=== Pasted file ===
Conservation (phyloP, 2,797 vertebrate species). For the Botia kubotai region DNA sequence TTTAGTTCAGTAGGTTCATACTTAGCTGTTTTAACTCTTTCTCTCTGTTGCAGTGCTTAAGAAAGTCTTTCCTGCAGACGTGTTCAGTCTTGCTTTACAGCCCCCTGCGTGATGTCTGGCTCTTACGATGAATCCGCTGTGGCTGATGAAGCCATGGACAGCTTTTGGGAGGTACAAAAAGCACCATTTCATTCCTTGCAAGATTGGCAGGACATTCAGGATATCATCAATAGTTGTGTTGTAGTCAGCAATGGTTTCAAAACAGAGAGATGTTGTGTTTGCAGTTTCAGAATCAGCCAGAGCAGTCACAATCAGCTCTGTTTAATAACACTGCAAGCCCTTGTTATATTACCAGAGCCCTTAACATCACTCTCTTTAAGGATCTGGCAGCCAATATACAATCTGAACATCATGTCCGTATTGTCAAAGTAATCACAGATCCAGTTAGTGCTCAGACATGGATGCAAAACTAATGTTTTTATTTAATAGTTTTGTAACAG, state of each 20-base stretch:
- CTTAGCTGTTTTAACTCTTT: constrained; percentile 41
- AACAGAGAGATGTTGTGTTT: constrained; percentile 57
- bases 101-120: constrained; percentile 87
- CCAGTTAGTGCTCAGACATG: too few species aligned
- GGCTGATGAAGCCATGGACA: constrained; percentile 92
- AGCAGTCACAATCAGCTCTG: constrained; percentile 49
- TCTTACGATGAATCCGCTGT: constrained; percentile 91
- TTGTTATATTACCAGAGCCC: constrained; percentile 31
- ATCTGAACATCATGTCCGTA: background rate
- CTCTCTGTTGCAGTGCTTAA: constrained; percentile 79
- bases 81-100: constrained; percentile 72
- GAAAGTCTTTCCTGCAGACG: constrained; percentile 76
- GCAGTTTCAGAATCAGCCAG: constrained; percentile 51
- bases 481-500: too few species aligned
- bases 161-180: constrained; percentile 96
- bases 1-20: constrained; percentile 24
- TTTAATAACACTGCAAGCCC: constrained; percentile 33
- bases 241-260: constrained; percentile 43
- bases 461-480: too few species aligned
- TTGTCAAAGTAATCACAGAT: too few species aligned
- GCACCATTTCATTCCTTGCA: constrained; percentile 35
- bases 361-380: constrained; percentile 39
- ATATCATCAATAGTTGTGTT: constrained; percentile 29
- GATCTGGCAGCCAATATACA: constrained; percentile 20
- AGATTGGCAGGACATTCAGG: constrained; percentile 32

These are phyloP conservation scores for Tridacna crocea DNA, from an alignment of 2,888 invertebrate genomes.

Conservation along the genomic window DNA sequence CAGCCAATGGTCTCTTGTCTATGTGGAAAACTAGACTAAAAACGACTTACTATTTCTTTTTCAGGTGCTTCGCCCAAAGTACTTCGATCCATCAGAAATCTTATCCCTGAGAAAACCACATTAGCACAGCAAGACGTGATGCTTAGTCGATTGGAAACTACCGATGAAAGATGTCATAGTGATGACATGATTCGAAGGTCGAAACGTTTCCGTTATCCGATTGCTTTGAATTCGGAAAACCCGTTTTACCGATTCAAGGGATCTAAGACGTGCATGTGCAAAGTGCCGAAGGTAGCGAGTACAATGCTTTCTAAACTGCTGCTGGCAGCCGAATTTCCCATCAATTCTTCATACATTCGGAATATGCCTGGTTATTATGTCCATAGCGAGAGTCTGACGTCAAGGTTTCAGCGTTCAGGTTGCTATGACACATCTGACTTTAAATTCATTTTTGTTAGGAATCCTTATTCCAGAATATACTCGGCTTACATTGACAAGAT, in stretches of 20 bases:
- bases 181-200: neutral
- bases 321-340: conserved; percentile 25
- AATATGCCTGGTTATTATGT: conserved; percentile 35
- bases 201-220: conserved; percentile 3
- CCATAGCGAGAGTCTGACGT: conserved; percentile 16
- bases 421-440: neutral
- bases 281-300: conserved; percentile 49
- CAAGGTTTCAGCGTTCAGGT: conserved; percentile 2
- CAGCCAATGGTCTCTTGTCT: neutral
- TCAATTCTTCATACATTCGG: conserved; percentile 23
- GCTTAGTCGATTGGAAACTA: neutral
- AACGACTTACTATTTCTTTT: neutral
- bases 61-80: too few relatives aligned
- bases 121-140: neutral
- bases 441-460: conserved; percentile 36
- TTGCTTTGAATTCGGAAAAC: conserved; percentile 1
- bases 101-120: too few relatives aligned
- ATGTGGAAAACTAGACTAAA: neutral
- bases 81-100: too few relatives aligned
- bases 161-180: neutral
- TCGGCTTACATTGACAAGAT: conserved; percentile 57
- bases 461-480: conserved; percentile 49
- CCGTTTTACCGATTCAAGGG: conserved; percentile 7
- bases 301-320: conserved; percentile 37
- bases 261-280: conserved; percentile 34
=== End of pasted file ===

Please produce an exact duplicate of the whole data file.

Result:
Conservation (phyloP, 2,797 vertebrate species). For the Botia kubotai region DNA sequence TTTAGTTCAGTAGGTTCATACTTAGCTGTTTTAACTCTTTCTCTCTGTTGCAGTGCTTAAGAAAGTCTTTCCTGCAGACGTGTTCAGTCTTGCTTTACAGCCCCCTGCGTGATGTCTGGCTCTTACGATGAATCCGCTGTGGCTGATGAAGCCATGGACAGCTTTTGGGAGGTACAAAAAGCACCATTTCATTCCTTGCAAGATTGGCAGGACATTCAGGATATCATCAATAGTTGTGTTGTAGTCAGCAATGGTTTCAAAACAGAGAGATGTTGTGTTTGCAGTTTCAGAATCAGCCAGAGCAGTCACAATCAGCTCTGTTTAATAACACTGCAAGCCCTTGTTATATTACCAGAGCCCTTAACATCACTCTCTTTAAGGATCTGGCAGCCAATATACAATCTGAACATCATGTCCGTATTGTCAAAGTAATCACAGATCCAGTTAGTGCTCAGACATGGATGCAAAACTAATGTTTTTATTTAATAGTTTTGTAACAG, state of each 20-base stretch:
- CTTAGCTGTTTTAACTCTTT: constrained; percentile 41
- AACAGAGAGATGTTGTGTTT: constrained; percentile 57
- bases 101-120: constrained; percentile 87
- CCAGTTAGTGCTCAGACATG: too few species aligned
- GGCTGATGAAGCCATGGACA: constrained; percentile 92
- AGCAGTCACAATCAGCTCTG: constrained; percentile 49
- TCTTACGATGAATCCGCTGT: constrained; percentile 91
- TTGTTATATTACCAGAGCCC: constrained; percentile 31
- ATCTGAACATCATGTCCGTA: background rate
- CTCTCTGTTGCAGTGCTTAA: constrained; percentile 79
- bases 81-100: constrained; percentile 72
- GAAAGTCTTTCCTGCAGACG: constrained; percentile 76
- GCAGTTTCAGAATCAGCCAG: constrained; percentile 51
- bases 481-500: too few species aligned
- bases 161-180: constrained; percentile 96
- bases 1-20: constrained; percentile 24
- TTTAATAACACTGCAAGCCC: constrained; percentile 33
- bases 241-260: constrained; percentile 43
- bases 461-480: too few species aligned
- TTGTCAAAGTAATCACAGAT: too few species aligned
- GCACCATTTCATTCCTTGCA: constrained; percentile 35
- bases 361-380: constrained; percentile 39
- ATATCATCAATAGTTGTGTT: constrained; percentile 29
- GATCTGGCAGCCAATATACA: constrained; percentile 20
- AGATTGGCAGGACATTCAGG: constrained; percentile 32

These are phyloP conservation scores for Tridacna crocea DNA, from an alignment of 2,888 invertebrate genomes.

Conservation along the genomic window DNA sequence CAGCCAATGGTCTCTTGTCTATGTGGAAAACTAGACTAAAAACGACTTACTATTTCTTTTTCAGGTGCTTCGCCCAAAGTACTTCGATCCATCAGAAATCTTATCCCTGAGAAAACCACATTAGCACAGCAAGACGTGATGCTTAGTCGATTGGAAACTACCGATGAAAGATGTCATAGTGATGACATGATTCGAAGGTCGAAACGTTTCCGTTATCCGATTGCTTTGAATTCGGAAAACCCGTTTTACCGATTCAAGGGATCTAAGACGTGCATGTGCAAAGTGCCGAAGGTAGCGAGTACAATGCTTTCTAAACTGCTGCTGGCAGCCGAATTTCCCATCAATTCTTCATACATTCGGAATATGCCTGGTTATTATGTCCATAGCGAGAGTCTGACGTCAAGGTTTCAGCGTTCAGGTTGCTATGACACATCTGACTTTAAATTCATTTTTGTTAGGAATCCTTATTCCAGAATATACTCGGCTTACATTGACAAGAT, in stretches of 20 bases:
- bases 181-200: neutral
- bases 321-340: conserved; percentile 25
- AATATGCCTGGTTATTATGT: conserved; percentile 35
- bases 201-220: conserved; percentile 3
- CCATAGCGAGAGTCTGACGT: conserved; percentile 16
- bases 421-440: neutral
- bases 281-300: conserved; percentile 49
- CAAGGTTTCAGCGTTCAGGT: conserved; percentile 2
- CAGCCAATGGTCTCTTGTCT: neutral
- TCAATTCTTCATACATTCGG: conserved; percentile 23
- GCTTAGTCGATTGGAAACTA: neutral
- AACGACTTACTATTTCTTTT: neutral
- bases 61-80: too few relatives aligned
- bases 121-140: neutral
- bases 441-460: conserved; percentile 36
- TTGCTTTGAATTCGGAAAAC: conserved; percentile 1
- bases 101-120: too few relatives aligned
- ATGTGGAAAACTAGACTAAA: neutral
- bases 81-100: too few relatives aligned
- bases 161-180: neutral
- TCGGCTTACATTGACAAGAT: conserved; percentile 57
- bases 461-480: conserved; percentile 49
- CCGTTTTACCGATTCAAGGG: conserved; percentile 7
- bases 301-320: conserved; percentile 37
- bases 261-280: conserved; percentile 34